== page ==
The Glass House is kept pretty much as Johnson left it, and that means almost no art. The Poussin on its stand is the famous exception. But for the first fifteen or so years, there was another work, a small plaster sculpture which sat on the Mies coffee table, and it appears in early photos of the Glass House, such as the 1949 Ezra Stoller image below. It was called La Nuit, and, obviously, it was by Alberto Giacometti. Johnson bought it in 1948 from the artist's first postwar US show at Pierre Matisse Gallery.

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By the mid-1960s, the plaster figure had begun to deteriorate, and Johnson sent the sculpture back to Giacometti's studio in Paris for repair. The artist's brother Diego worked on the figure, but Alberto was apparently dissatisfied and stripped it to its metal wire armature in order to remake it. Then he died. That was 1966.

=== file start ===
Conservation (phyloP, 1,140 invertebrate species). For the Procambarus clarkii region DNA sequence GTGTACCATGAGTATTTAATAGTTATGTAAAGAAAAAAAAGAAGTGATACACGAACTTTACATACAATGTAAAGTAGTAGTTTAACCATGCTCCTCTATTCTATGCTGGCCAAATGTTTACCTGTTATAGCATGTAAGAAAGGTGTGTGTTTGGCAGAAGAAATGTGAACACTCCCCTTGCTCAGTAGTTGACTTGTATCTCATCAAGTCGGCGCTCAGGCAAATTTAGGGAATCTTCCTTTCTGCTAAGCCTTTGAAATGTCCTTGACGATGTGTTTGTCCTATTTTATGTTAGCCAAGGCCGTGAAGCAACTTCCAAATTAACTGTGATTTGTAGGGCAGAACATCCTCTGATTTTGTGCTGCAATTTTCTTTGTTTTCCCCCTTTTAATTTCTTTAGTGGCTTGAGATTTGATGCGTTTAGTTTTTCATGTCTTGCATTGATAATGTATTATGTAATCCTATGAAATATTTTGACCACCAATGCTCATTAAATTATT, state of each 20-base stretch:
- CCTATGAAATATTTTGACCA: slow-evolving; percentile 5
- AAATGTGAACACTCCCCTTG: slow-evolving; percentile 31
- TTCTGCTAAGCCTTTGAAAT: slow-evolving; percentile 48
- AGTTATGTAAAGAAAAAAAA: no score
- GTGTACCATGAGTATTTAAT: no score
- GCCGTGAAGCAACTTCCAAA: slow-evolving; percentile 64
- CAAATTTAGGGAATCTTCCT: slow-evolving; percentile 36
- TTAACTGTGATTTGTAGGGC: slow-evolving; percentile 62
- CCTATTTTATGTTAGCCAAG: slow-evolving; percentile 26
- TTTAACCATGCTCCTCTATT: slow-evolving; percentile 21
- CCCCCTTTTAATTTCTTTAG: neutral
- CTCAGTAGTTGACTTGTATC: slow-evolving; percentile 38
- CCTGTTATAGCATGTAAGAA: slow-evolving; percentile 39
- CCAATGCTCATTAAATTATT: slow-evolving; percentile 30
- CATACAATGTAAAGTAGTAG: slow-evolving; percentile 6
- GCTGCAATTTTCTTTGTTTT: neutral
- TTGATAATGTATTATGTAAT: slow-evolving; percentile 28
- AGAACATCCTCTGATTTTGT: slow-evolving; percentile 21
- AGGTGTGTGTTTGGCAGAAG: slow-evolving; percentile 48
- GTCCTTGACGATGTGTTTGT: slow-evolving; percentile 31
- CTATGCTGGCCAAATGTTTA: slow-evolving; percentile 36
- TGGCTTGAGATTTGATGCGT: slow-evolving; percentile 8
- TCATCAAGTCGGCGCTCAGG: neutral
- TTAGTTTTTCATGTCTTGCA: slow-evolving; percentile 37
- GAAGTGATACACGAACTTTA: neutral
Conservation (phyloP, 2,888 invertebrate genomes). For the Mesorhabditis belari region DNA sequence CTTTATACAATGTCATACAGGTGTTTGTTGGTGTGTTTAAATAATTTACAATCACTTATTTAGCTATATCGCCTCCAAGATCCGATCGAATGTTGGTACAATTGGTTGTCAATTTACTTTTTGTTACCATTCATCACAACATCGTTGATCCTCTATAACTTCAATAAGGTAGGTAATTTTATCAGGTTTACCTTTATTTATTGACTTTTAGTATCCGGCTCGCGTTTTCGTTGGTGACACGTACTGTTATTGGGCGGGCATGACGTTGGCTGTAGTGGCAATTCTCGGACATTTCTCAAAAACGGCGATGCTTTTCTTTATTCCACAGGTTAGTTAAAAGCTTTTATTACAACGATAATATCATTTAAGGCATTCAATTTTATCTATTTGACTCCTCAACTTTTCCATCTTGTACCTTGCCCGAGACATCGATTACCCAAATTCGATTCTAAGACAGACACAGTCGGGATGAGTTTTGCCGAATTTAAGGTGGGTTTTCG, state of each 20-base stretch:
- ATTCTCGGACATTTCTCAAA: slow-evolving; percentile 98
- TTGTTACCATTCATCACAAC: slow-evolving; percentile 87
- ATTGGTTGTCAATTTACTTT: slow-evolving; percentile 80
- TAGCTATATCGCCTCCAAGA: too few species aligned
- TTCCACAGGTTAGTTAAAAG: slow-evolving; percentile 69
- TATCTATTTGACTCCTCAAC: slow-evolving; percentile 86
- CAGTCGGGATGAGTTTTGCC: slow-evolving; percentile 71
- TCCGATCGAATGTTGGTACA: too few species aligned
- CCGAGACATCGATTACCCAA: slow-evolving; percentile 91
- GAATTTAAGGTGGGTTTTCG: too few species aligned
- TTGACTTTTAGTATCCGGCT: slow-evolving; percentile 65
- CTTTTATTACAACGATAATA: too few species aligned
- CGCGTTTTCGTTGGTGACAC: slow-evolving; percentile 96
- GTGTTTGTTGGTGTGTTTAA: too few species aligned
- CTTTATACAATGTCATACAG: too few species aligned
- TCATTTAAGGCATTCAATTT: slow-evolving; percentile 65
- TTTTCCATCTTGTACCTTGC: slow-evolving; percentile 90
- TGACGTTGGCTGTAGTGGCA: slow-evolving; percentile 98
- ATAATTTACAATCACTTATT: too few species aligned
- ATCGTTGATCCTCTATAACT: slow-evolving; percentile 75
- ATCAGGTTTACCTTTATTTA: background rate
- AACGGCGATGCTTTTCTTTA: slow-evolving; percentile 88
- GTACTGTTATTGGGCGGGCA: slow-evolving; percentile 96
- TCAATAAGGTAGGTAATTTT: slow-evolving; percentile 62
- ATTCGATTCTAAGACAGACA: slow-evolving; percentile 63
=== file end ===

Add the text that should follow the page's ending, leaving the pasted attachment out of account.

And that might have been the end of it, if independent curator artist Jordan Stein hadn't gone archive diving in preparation for "Night". The Times' Randy Kennedy tells this story of "Night" and La Nuit in a 2012 article which I am trying mightily not to retype from start to finish.

Stein, who worked on "Night" with the Glass House's curator Irene Shum Allen, found a 1974 letter from James Lord in Matisse's archive at the Morgan Library, that discussed the restoration of La Nuit. Lord's idea was to have Diego remake the plaster figure, and then to have it cast in bronze as a posthumous edition that somehow noted both brothers' involvement. "What would you think of having Diego remake the figure?" Lord suggested. "He-and he alone-could do it so that it would be virtually-but of course not absolutely-as if it had been done by Alberto. Indeed, there are more than a few pieces, if the truth were known, in which Diego had as much of a hand as that...I have spoken of this to Diego, and he would be prepared to do the restoration...Would Annette have to be consulted?"